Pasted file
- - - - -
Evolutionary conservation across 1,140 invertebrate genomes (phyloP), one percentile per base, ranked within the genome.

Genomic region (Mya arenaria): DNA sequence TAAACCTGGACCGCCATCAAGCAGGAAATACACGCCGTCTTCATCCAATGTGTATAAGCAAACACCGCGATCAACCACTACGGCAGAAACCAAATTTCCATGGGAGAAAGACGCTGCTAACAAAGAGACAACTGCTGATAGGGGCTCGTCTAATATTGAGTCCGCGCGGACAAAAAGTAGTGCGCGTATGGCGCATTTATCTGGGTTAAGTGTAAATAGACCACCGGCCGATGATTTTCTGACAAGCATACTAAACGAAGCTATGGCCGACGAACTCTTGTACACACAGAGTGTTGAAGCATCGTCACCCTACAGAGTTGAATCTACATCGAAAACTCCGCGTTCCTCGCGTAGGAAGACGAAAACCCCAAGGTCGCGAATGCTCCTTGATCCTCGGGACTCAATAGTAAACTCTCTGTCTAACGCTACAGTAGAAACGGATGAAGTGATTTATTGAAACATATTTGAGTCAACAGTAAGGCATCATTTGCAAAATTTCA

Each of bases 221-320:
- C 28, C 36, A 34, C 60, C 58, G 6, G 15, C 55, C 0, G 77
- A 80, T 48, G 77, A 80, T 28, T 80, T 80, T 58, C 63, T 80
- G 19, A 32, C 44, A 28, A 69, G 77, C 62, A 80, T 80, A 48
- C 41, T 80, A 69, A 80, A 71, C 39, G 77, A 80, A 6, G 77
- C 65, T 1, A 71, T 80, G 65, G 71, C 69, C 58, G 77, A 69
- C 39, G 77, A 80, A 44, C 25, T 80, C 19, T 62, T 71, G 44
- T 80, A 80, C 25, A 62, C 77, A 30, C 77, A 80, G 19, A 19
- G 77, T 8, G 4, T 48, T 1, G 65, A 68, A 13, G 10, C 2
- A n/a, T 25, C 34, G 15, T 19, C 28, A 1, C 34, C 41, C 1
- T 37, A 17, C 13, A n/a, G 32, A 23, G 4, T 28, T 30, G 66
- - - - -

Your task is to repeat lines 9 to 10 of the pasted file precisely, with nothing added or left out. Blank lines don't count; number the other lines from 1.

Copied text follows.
- C 39, G 77, A 80, A 44, C 25, T 80, C 19, T 62, T 71, G 44
- T 80, A 80, C 25, A 62, C 77, A 30, C 77, A 80, G 19, A 19